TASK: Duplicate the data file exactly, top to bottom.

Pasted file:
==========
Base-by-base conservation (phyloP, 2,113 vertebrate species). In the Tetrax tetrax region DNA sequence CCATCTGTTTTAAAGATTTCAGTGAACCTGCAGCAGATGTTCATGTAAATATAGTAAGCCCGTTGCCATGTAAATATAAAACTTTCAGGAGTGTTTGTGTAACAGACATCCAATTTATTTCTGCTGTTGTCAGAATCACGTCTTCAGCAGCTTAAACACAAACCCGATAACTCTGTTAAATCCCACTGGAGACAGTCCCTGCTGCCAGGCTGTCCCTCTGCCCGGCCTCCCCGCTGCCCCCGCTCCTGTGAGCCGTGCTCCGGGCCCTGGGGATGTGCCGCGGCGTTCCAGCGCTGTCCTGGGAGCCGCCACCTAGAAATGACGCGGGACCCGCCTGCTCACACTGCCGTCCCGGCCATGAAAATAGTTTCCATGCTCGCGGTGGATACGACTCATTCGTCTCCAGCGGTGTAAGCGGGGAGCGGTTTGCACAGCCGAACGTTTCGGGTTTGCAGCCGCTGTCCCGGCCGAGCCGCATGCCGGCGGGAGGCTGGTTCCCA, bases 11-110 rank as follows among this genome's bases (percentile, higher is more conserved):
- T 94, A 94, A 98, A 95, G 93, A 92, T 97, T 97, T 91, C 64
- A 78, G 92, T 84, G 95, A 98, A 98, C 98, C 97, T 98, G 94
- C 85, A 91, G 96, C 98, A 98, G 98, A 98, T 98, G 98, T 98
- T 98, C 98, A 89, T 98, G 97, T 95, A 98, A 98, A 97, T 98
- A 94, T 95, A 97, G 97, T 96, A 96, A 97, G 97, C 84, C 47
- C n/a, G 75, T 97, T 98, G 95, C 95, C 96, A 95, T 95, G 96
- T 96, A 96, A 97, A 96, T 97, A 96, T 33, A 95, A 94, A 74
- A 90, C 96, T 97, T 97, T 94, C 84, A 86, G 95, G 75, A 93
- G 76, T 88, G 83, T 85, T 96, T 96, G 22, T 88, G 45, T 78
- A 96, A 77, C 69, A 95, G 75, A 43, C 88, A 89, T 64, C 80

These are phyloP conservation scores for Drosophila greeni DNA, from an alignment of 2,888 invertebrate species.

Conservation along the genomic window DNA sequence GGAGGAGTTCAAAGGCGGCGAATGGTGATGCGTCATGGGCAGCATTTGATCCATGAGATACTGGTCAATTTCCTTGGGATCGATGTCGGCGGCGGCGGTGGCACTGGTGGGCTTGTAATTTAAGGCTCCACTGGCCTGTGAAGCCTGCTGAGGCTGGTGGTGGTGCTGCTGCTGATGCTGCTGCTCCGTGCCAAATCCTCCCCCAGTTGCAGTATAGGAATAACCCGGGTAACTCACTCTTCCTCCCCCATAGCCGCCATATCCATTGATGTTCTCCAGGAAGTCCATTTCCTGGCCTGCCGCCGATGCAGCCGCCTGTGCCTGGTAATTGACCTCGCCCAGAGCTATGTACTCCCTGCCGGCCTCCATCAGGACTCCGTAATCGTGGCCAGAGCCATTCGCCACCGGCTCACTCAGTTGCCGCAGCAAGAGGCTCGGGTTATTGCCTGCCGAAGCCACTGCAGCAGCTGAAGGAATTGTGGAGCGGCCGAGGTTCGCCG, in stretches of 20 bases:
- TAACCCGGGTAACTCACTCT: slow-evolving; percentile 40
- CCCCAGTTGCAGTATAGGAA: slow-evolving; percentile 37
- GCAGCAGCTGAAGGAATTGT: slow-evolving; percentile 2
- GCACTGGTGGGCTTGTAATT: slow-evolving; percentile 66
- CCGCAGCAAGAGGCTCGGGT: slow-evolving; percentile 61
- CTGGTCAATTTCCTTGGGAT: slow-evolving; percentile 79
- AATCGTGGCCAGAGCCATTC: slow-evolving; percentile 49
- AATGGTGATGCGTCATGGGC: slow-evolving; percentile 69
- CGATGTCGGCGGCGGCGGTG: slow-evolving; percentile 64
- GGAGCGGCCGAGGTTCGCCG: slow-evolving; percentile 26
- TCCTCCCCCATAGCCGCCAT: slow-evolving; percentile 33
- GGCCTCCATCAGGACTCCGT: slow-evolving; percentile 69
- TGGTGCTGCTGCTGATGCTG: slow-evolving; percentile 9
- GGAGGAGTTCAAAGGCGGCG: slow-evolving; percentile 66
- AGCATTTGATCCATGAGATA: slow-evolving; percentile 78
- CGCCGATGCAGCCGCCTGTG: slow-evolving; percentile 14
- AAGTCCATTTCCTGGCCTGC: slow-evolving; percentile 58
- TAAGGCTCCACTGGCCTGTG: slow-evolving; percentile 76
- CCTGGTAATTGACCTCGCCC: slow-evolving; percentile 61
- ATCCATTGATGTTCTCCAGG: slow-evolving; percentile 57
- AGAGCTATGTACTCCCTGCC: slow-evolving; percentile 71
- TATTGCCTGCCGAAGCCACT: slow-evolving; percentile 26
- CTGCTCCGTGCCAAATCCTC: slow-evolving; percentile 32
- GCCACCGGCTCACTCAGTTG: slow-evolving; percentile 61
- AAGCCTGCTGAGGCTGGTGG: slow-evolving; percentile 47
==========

Base-by-base conservation (phyloP, 2,113 vertebrate species). In the Tetrax tetrax region DNA sequence CCATCTGTTTTAAAGATTTCAGTGAACCTGCAGCAGATGTTCATGTAAATATAGTAAGCCCGTTGCCATGTAAATATAAAACTTTCAGGAGTGTTTGTGTAACAGACATCCAATTTATTTCTGCTGTTGTCAGAATCACGTCTTCAGCAGCTTAAACACAAACCCGATAACTCTGTTAAATCCCACTGGAGACAGTCCCTGCTGCCAGGCTGTCCCTCTGCCCGGCCTCCCCGCTGCCCCCGCTCCTGTGAGCCGTGCTCCGGGCCCTGGGGATGTGCCGCGGCGTTCCAGCGCTGTCCTGGGAGCCGCCACCTAGAAATGACGCGGGACCCGCCTGCTCACACTGCCGTCCCGGCCATGAAAATAGTTTCCATGCTCGCGGTGGATACGACTCATTCGTCTCCAGCGGTGTAAGCGGGGAGCGGTTTGCACAGCCGAACGTTTCGGGTTTGCAGCCGCTGTCCCGGCCGAGCCGCATGCCGGCGGGAGGCTGGTTCCCA, bases 11-110 rank as follows among this genome's bases (percentile, higher is more conserved):
- T 94, A 94, A 98, A 95, G 93, A 92, T 97, T 97, T 91, C 64
- A 78, G 92, T 84, G 95, A 98, A 98, C 98, C 97, T 98, G 94
- C 85, A 91, G 96, C 98, A 98, G 98, A 98, T 98, G 98, T 98
- T 98, C 98, A 89, T 98, G 97, T 95, A 98, A 98, A 97, T 98
- A 94, T 95, A 97, G 97, T 96, A 96, A 97, G 97, C 84, C 47
- C n/a, G 75, T 97, T 98, G 95, C 95, C 96, A 95, T 95, G 96
- T 96, A 96, A 97, A 96, T 97, A 96, T 33, A 95, A 94, A 74
- A 90, C 96, T 97, T 97, T 94, C 84, A 86, G 95, G 75, A 93
- G 76, T 88, G 83, T 85, T 96, T 96, G 22, T 88, G 45, T 78
- A 96, A 77, C 69, A 95, G 75, A 43, C 88, A 89, T 64, C 80

These are phyloP conservation scores for Drosophila greeni DNA, from an alignment of 2,888 invertebrate species.

Conservation along the genomic window DNA sequence GGAGGAGTTCAAAGGCGGCGAATGGTGATGCGTCATGGGCAGCATTTGATCCATGAGATACTGGTCAATTTCCTTGGGATCGATGTCGGCGGCGGCGGTGGCACTGGTGGGCTTGTAATTTAAGGCTCCACTGGCCTGTGAAGCCTGCTGAGGCTGGTGGTGGTGCTGCTGCTGATGCTGCTGCTCCGTGCCAAATCCTCCCCCAGTTGCAGTATAGGAATAACCCGGGTAACTCACTCTTCCTCCCCCATAGCCGCCATATCCATTGATGTTCTCCAGGAAGTCCATTTCCTGGCCTGCCGCCGATGCAGCCGCCTGTGCCTGGTAATTGACCTCGCCCAGAGCTATGTACTCCCTGCCGGCCTCCATCAGGACTCCGTAATCGTGGCCAGAGCCATTCGCCACCGGCTCACTCAGTTGCCGCAGCAAGAGGCTCGGGTTATTGCCTGCCGAAGCCACTGCAGCAGCTGAAGGAATTGTGGAGCGGCCGAGGTTCGCCG, in stretches of 20 bases:
- TAACCCGGGTAACTCACTCT: slow-evolving; percentile 40
- CCCCAGTTGCAGTATAGGAA: slow-evolving; percentile 37
- GCAGCAGCTGAAGGAATTGT: slow-evolving; percentile 2
- GCACTGGTGGGCTTGTAATT: slow-evolving; percentile 66
- CCGCAGCAAGAGGCTCGGGT: slow-evolving; percentile 61
- CTGGTCAATTTCCTTGGGAT: slow-evolving; percentile 79
- AATCGTGGCCAGAGCCATTC: slow-evolving; percentile 49
- AATGGTGATGCGTCATGGGC: slow-evolving; percentile 69
- CGATGTCGGCGGCGGCGGTG: slow-evolving; percentile 64
- GGAGCGGCCGAGGTTCGCCG: slow-evolving; percentile 26
- TCCTCCCCCATAGCCGCCAT: slow-evolving; percentile 33
- GGCCTCCATCAGGACTCCGT: slow-evolving; percentile 69
- TGGTGCTGCTGCTGATGCTG: slow-evolving; percentile 9
- GGAGGAGTTCAAAGGCGGCG: slow-evolving; percentile 66
- AGCATTTGATCCATGAGATA: slow-evolving; percentile 78
- CGCCGATGCAGCCGCCTGTG: slow-evolving; percentile 14
- AAGTCCATTTCCTGGCCTGC: slow-evolving; percentile 58
- TAAGGCTCCACTGGCCTGTG: slow-evolving; percentile 76
- CCTGGTAATTGACCTCGCCC: slow-evolving; percentile 61
- ATCCATTGATGTTCTCCAGG: slow-evolving; percentile 57
- AGAGCTATGTACTCCCTGCC: slow-evolving; percentile 71
- TATTGCCTGCCGAAGCCACT: slow-evolving; percentile 26
- CTGCTCCGTGCCAAATCCTC: slow-evolving; percentile 32
- GCCACCGGCTCACTCAGTTG: slow-evolving; percentile 61
- AAGCCTGCTGAGGCTGGTGG: slow-evolving; percentile 47